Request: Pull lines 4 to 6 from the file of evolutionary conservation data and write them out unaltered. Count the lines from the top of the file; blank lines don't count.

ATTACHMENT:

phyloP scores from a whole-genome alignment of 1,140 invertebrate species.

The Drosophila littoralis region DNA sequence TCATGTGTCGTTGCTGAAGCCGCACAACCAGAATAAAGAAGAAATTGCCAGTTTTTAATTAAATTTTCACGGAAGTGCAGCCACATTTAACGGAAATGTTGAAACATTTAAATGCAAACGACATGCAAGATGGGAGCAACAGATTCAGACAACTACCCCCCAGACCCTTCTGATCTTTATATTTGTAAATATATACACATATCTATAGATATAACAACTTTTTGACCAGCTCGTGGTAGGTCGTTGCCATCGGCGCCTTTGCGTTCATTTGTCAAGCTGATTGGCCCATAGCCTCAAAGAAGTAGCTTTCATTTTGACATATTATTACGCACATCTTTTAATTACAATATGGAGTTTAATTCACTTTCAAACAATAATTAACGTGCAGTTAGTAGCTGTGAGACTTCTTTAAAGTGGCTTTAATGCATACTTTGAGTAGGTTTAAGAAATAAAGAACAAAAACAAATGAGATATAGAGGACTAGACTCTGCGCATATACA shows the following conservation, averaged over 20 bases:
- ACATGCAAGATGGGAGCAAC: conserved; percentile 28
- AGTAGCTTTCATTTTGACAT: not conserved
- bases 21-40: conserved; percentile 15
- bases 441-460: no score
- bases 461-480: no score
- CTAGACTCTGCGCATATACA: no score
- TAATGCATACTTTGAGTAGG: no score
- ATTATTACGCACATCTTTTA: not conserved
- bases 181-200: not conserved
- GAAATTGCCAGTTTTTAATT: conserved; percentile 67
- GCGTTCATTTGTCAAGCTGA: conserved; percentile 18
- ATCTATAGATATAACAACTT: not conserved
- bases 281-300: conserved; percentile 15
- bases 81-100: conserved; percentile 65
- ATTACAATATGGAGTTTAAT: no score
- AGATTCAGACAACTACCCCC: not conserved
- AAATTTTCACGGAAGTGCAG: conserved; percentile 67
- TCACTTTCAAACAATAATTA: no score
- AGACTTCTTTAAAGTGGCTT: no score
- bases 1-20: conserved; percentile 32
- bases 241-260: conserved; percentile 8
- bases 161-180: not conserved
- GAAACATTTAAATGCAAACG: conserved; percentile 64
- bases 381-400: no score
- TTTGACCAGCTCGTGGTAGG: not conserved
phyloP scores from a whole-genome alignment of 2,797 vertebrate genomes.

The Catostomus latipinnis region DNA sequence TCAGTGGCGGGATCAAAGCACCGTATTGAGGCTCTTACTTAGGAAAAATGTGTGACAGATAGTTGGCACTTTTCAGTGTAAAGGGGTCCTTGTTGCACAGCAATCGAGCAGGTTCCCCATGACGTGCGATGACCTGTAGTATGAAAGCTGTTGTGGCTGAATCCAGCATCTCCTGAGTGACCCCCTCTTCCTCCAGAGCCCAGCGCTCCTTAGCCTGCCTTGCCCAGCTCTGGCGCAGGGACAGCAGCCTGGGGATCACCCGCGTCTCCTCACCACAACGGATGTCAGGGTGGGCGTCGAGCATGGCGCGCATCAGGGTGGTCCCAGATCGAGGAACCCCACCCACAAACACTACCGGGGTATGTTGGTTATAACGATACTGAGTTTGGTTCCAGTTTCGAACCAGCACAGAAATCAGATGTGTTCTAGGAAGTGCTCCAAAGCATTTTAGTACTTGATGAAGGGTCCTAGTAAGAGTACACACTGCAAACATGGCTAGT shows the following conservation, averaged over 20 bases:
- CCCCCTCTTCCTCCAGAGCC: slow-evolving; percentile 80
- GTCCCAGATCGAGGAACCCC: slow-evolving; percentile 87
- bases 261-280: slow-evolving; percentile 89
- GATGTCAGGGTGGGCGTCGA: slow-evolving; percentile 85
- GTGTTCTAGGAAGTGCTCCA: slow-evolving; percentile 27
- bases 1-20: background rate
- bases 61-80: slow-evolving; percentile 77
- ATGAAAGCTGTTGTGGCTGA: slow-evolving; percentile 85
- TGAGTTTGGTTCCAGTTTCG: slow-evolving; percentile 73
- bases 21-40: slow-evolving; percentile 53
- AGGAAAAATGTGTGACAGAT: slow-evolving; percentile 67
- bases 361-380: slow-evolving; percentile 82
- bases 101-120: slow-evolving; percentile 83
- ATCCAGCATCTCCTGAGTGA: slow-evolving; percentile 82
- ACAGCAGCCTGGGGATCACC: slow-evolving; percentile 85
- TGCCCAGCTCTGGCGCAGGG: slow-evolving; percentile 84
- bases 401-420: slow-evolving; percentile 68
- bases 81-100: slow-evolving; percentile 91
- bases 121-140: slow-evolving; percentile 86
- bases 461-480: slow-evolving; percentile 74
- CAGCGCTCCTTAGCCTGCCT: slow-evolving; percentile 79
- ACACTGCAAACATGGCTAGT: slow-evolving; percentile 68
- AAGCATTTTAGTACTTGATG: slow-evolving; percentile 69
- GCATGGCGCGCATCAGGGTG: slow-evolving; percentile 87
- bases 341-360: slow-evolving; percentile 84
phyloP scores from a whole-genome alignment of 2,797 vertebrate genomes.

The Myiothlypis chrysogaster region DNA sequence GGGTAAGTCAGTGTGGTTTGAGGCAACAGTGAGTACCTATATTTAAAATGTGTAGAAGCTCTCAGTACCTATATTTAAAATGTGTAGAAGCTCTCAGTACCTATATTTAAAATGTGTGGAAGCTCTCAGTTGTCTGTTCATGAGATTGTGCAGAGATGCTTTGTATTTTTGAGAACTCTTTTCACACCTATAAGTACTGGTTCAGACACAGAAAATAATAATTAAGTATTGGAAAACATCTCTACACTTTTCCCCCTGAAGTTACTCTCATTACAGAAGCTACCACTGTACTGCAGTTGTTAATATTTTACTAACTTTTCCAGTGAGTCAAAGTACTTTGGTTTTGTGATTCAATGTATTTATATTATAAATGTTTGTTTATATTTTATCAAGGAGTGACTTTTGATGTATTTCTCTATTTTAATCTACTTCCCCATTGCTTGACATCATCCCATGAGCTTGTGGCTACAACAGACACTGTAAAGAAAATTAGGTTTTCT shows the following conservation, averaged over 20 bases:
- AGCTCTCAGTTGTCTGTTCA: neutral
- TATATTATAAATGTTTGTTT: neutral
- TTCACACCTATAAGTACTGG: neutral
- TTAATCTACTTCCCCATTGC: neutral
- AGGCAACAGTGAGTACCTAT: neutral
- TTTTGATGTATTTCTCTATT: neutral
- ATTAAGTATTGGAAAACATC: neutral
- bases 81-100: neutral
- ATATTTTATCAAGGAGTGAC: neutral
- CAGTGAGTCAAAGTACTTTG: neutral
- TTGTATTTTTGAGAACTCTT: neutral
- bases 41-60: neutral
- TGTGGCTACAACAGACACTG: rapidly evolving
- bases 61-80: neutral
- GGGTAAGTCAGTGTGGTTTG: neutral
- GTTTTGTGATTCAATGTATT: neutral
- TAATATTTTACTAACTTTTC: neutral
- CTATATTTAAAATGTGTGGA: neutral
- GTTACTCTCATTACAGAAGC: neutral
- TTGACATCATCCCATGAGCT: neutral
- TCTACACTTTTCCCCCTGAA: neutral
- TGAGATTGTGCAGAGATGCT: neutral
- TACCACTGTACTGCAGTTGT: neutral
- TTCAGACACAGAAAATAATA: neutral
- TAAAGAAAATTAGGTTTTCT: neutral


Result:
- AGTAGCTTTCATTTTGACAT: not conserved
- bases 21-40: conserved; percentile 15
- bases 441-460: no score